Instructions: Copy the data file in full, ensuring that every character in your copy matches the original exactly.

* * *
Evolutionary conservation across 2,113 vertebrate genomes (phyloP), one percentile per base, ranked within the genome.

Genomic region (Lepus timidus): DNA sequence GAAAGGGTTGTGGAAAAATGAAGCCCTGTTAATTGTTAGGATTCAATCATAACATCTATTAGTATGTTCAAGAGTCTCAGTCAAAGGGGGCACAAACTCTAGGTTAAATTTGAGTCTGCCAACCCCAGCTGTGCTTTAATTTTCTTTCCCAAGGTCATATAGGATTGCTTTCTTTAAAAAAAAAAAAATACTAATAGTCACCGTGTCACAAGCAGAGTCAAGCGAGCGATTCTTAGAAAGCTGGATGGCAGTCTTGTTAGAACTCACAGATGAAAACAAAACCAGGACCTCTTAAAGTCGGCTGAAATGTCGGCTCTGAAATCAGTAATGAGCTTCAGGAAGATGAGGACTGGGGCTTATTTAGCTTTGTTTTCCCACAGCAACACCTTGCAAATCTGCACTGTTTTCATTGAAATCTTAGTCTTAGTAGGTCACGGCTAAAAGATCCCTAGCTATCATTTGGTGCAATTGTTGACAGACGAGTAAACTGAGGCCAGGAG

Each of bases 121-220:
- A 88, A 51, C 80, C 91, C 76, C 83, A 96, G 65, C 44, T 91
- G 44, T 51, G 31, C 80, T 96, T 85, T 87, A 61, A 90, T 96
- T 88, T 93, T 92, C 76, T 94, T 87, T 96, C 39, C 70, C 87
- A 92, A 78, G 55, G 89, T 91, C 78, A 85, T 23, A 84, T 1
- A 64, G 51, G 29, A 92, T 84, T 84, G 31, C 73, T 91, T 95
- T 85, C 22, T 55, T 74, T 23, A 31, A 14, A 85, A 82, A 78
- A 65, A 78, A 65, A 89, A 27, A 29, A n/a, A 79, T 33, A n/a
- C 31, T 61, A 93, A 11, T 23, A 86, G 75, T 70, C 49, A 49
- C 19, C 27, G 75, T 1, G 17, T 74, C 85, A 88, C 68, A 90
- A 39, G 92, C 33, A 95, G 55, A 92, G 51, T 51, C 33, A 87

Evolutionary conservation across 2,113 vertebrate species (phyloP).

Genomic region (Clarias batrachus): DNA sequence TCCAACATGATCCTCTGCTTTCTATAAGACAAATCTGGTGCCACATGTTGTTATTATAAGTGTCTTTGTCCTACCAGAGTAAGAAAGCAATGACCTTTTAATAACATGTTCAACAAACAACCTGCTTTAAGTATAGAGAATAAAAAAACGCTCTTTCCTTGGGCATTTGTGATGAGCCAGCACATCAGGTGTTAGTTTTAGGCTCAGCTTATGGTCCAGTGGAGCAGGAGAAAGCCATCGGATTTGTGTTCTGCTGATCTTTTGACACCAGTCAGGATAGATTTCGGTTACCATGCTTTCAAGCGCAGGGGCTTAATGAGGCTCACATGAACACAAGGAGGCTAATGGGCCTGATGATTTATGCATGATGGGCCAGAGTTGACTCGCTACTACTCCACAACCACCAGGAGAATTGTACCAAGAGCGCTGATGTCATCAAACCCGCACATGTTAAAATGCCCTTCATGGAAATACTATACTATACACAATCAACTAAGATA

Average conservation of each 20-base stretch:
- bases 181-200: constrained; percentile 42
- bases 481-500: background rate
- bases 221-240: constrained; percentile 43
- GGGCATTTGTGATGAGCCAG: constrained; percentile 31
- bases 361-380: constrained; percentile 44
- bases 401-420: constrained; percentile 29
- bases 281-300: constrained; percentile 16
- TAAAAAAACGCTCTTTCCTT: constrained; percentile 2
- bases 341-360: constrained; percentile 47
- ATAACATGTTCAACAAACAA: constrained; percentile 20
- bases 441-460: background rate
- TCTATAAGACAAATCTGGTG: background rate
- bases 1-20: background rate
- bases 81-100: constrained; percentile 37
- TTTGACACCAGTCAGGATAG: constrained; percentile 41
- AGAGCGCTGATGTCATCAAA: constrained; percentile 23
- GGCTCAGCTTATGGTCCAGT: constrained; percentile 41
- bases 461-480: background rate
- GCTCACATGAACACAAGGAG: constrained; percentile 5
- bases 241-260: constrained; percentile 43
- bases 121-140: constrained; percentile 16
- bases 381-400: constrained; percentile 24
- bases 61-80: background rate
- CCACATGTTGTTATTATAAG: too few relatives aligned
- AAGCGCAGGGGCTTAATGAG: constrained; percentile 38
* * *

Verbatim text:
Evolutionary conservation across 2,113 vertebrate genomes (phyloP), one percentile per base, ranked within the genome.

Genomic region (Lepus timidus): DNA sequence GAAAGGGTTGTGGAAAAATGAAGCCCTGTTAATTGTTAGGATTCAATCATAACATCTATTAGTATGTTCAAGAGTCTCAGTCAAAGGGGGCACAAACTCTAGGTTAAATTTGAGTCTGCCAACCCCAGCTGTGCTTTAATTTTCTTTCCCAAGGTCATATAGGATTGCTTTCTTTAAAAAAAAAAAAATACTAATAGTCACCGTGTCACAAGCAGAGTCAAGCGAGCGATTCTTAGAAAGCTGGATGGCAGTCTTGTTAGAACTCACAGATGAAAACAAAACCAGGACCTCTTAAAGTCGGCTGAAATGTCGGCTCTGAAATCAGTAATGAGCTTCAGGAAGATGAGGACTGGGGCTTATTTAGCTTTGTTTTCCCACAGCAACACCTTGCAAATCTGCACTGTTTTCATTGAAATCTTAGTCTTAGTAGGTCACGGCTAAAAGATCCCTAGCTATCATTTGGTGCAATTGTTGACAGACGAGTAAACTGAGGCCAGGAG

Each of bases 121-220:
- A 88, A 51, C 80, C 91, C 76, C 83, A 96, G 65, C 44, T 91
- G 44, T 51, G 31, C 80, T 96, T 85, T 87, A 61, A 90, T 96
- T 88, T 93, T 92, C 76, T 94, T 87, T 96, C 39, C 70, C 87
- A 92, A 78, G 55, G 89, T 91, C 78, A 85, T 23, A 84, T 1
- A 64, G 51, G 29, A 92, T 84, T 84, G 31, C 73, T 91, T 95
- T 85, C 22, T 55, T 74, T 23, A 31, A 14, A 85, A 82, A 78
- A 65, A 78, A 65, A 89, A 27, A 29, A n/a, A 79, T 33, A n/a
- C 31, T 61, A 93, A 11, T 23, A 86, G 75, T 70, C 49, A 49
- C 19, C 27, G 75, T 1, G 17, T 74, C 85, A 88, C 68, A 90
- A 39, G 92, C 33, A 95, G 55, A 92, G 51, T 51, C 33, A 87

Evolutionary conservation across 2,113 vertebrate species (phyloP).

Genomic region (Clarias batrachus): DNA sequence TCCAACATGATCCTCTGCTTTCTATAAGACAAATCTGGTGCCACATGTTGTTATTATAAGTGTCTTTGTCCTACCAGAGTAAGAAAGCAATGACCTTTTAATAACATGTTCAACAAACAACCTGCTTTAAGTATAGAGAATAAAAAAACGCTCTTTCCTTGGGCATTTGTGATGAGCCAGCACATCAGGTGTTAGTTTTAGGCTCAGCTTATGGTCCAGTGGAGCAGGAGAAAGCCATCGGATTTGTGTTCTGCTGATCTTTTGACACCAGTCAGGATAGATTTCGGTTACCATGCTTTCAAGCGCAGGGGCTTAATGAGGCTCACATGAACACAAGGAGGCTAATGGGCCTGATGATTTATGCATGATGGGCCAGAGTTGACTCGCTACTACTCCACAACCACCAGGAGAATTGTACCAAGAGCGCTGATGTCATCAAACCCGCACATGTTAAAATGCCCTTCATGGAAATACTATACTATACACAATCAACTAAGATA

Average conservation of each 20-base stretch:
- bases 181-200: constrained; percentile 42
- bases 481-500: background rate
- bases 221-240: constrained; percentile 43
- GGGCATTTGTGATGAGCCAG: constrained; percentile 31
- bases 361-380: constrained; percentile 44
- bases 401-420: constrained; percentile 29
- bases 281-300: constrained; percentile 16
- TAAAAAAACGCTCTTTCCTT: constrained; percentile 2
- bases 341-360: constrained; percentile 47
- ATAACATGTTCAACAAACAA: constrained; percentile 20
- bases 441-460: background rate
- TCTATAAGACAAATCTGGTG: background rate
- bases 1-20: background rate
- bases 81-100: constrained; percentile 37
- TTTGACACCAGTCAGGATAG: constrained; percentile 41
- AGAGCGCTGATGTCATCAAA: constrained; percentile 23
- GGCTCAGCTTATGGTCCAGT: constrained; percentile 41
- bases 461-480: background rate
- GCTCACATGAACACAAGGAG: constrained; percentile 5
- bases 241-260: constrained; percentile 43
- bases 121-140: constrained; percentile 16
- bases 381-400: constrained; percentile 24
- bases 61-80: background rate
- CCACATGTTGTTATTATAAG: too few relatives aligned
- AAGCGCAGGGGCTTAATGAG: constrained; percentile 38